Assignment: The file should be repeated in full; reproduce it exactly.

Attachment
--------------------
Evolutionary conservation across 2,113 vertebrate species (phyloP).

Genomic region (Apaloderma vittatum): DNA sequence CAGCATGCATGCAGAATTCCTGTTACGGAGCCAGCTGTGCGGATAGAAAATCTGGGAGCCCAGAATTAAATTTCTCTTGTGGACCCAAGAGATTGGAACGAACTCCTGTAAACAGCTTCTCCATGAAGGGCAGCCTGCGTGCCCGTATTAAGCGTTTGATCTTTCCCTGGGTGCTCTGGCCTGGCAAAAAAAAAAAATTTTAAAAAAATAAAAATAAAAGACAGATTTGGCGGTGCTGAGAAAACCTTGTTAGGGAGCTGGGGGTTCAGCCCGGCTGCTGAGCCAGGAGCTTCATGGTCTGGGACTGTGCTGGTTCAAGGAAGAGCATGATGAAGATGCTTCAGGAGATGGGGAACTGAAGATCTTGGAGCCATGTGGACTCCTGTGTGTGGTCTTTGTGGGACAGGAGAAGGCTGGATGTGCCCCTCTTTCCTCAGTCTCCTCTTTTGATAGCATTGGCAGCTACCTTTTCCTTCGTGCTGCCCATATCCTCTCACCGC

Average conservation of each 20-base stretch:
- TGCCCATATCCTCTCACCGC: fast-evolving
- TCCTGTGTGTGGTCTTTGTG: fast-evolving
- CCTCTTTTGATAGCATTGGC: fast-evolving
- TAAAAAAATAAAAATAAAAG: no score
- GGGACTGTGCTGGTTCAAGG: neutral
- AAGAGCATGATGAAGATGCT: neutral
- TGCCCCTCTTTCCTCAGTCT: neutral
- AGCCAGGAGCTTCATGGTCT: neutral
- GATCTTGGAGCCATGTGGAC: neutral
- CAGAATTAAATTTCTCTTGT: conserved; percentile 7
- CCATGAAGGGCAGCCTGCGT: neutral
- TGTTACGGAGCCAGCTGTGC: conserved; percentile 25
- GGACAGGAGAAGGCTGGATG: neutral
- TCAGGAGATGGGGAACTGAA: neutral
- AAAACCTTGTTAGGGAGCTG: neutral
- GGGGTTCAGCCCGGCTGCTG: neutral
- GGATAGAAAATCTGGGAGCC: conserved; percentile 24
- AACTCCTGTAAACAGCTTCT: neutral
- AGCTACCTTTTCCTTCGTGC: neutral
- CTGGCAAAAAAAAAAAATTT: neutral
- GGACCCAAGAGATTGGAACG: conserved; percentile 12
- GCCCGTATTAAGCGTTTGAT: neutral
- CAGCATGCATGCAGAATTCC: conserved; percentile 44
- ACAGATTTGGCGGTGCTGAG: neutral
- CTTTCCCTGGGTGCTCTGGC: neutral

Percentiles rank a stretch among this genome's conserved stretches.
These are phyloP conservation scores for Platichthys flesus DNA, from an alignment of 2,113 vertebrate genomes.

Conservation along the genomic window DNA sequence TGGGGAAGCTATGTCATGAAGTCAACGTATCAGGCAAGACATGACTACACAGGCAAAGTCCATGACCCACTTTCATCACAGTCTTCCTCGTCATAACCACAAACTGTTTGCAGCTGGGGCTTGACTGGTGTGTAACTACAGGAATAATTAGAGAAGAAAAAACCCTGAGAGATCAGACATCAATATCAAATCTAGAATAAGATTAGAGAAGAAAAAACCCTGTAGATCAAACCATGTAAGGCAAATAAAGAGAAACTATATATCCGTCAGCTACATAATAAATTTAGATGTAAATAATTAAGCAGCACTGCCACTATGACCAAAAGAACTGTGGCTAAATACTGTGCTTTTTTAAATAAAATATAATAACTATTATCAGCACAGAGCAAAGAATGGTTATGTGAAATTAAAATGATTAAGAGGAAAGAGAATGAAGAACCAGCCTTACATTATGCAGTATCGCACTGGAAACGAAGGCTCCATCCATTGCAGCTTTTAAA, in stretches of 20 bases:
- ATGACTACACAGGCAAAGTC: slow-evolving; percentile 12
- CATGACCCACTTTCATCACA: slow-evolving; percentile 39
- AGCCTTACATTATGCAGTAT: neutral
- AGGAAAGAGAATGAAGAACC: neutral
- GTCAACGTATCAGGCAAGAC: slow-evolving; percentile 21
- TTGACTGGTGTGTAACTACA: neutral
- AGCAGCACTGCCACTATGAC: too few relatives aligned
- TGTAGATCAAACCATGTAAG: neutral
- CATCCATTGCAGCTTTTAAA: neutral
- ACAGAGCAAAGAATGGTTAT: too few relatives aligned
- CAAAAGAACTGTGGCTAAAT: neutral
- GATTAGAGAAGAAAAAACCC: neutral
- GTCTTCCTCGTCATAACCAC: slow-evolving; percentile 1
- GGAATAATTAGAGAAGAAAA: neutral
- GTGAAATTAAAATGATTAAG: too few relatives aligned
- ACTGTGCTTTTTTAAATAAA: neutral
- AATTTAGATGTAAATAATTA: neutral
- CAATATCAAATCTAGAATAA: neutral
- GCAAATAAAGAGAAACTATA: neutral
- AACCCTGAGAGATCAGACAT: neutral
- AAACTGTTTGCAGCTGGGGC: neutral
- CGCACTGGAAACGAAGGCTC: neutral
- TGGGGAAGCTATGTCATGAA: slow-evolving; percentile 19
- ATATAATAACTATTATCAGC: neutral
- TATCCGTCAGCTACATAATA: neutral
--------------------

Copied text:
Evolutionary conservation across 2,113 vertebrate species (phyloP).

Genomic region (Apaloderma vittatum): DNA sequence CAGCATGCATGCAGAATTCCTGTTACGGAGCCAGCTGTGCGGATAGAAAATCTGGGAGCCCAGAATTAAATTTCTCTTGTGGACCCAAGAGATTGGAACGAACTCCTGTAAACAGCTTCTCCATGAAGGGCAGCCTGCGTGCCCGTATTAAGCGTTTGATCTTTCCCTGGGTGCTCTGGCCTGGCAAAAAAAAAAAATTTTAAAAAAATAAAAATAAAAGACAGATTTGGCGGTGCTGAGAAAACCTTGTTAGGGAGCTGGGGGTTCAGCCCGGCTGCTGAGCCAGGAGCTTCATGGTCTGGGACTGTGCTGGTTCAAGGAAGAGCATGATGAAGATGCTTCAGGAGATGGGGAACTGAAGATCTTGGAGCCATGTGGACTCCTGTGTGTGGTCTTTGTGGGACAGGAGAAGGCTGGATGTGCCCCTCTTTCCTCAGTCTCCTCTTTTGATAGCATTGGCAGCTACCTTTTCCTTCGTGCTGCCCATATCCTCTCACCGC

Average conservation of each 20-base stretch:
- TGCCCATATCCTCTCACCGC: fast-evolving
- TCCTGTGTGTGGTCTTTGTG: fast-evolving
- CCTCTTTTGATAGCATTGGC: fast-evolving
- TAAAAAAATAAAAATAAAAG: no score
- GGGACTGTGCTGGTTCAAGG: neutral
- AAGAGCATGATGAAGATGCT: neutral
- TGCCCCTCTTTCCTCAGTCT: neutral
- AGCCAGGAGCTTCATGGTCT: neutral
- GATCTTGGAGCCATGTGGAC: neutral
- CAGAATTAAATTTCTCTTGT: conserved; percentile 7
- CCATGAAGGGCAGCCTGCGT: neutral
- TGTTACGGAGCCAGCTGTGC: conserved; percentile 25
- GGACAGGAGAAGGCTGGATG: neutral
- TCAGGAGATGGGGAACTGAA: neutral
- AAAACCTTGTTAGGGAGCTG: neutral
- GGGGTTCAGCCCGGCTGCTG: neutral
- GGATAGAAAATCTGGGAGCC: conserved; percentile 24
- AACTCCTGTAAACAGCTTCT: neutral
- AGCTACCTTTTCCTTCGTGC: neutral
- CTGGCAAAAAAAAAAAATTT: neutral
- GGACCCAAGAGATTGGAACG: conserved; percentile 12
- GCCCGTATTAAGCGTTTGAT: neutral
- CAGCATGCATGCAGAATTCC: conserved; percentile 44
- ACAGATTTGGCGGTGCTGAG: neutral
- CTTTCCCTGGGTGCTCTGGC: neutral

Percentiles rank a stretch among this genome's conserved stretches.
These are phyloP conservation scores for Platichthys flesus DNA, from an alignment of 2,113 vertebrate genomes.

Conservation along the genomic window DNA sequence TGGGGAAGCTATGTCATGAAGTCAACGTATCAGGCAAGACATGACTACACAGGCAAAGTCCATGACCCACTTTCATCACAGTCTTCCTCGTCATAACCACAAACTGTTTGCAGCTGGGGCTTGACTGGTGTGTAACTACAGGAATAATTAGAGAAGAAAAAACCCTGAGAGATCAGACATCAATATCAAATCTAGAATAAGATTAGAGAAGAAAAAACCCTGTAGATCAAACCATGTAAGGCAAATAAAGAGAAACTATATATCCGTCAGCTACATAATAAATTTAGATGTAAATAATTAAGCAGCACTGCCACTATGACCAAAAGAACTGTGGCTAAATACTGTGCTTTTTTAAATAAAATATAATAACTATTATCAGCACAGAGCAAAGAATGGTTATGTGAAATTAAAATGATTAAGAGGAAAGAGAATGAAGAACCAGCCTTACATTATGCAGTATCGCACTGGAAACGAAGGCTCCATCCATTGCAGCTTTTAAA, in stretches of 20 bases:
- ATGACTACACAGGCAAAGTC: slow-evolving; percentile 12
- CATGACCCACTTTCATCACA: slow-evolving; percentile 39
- AGCCTTACATTATGCAGTAT: neutral
- AGGAAAGAGAATGAAGAACC: neutral
- GTCAACGTATCAGGCAAGAC: slow-evolving; percentile 21
- TTGACTGGTGTGTAACTACA: neutral
- AGCAGCACTGCCACTATGAC: too few relatives aligned
- TGTAGATCAAACCATGTAAG: neutral
- CATCCATTGCAGCTTTTAAA: neutral
- ACAGAGCAAAGAATGGTTAT: too few relatives aligned
- CAAAAGAACTGTGGCTAAAT: neutral
- GATTAGAGAAGAAAAAACCC: neutral
- GTCTTCCTCGTCATAACCAC: slow-evolving; percentile 1
- GGAATAATTAGAGAAGAAAA: neutral
- GTGAAATTAAAATGATTAAG: too few relatives aligned
- ACTGTGCTTTTTTAAATAAA: neutral
- AATTTAGATGTAAATAATTA: neutral
- CAATATCAAATCTAGAATAA: neutral
- GCAAATAAAGAGAAACTATA: neutral
- AACCCTGAGAGATCAGACAT: neutral
- AAACTGTTTGCAGCTGGGGC: neutral
- CGCACTGGAAACGAAGGCTC: neutral
- TGGGGAAGCTATGTCATGAA: slow-evolving; percentile 19
- ATATAATAACTATTATCAGC: neutral
- TATCCGTCAGCTACATAATA: neutral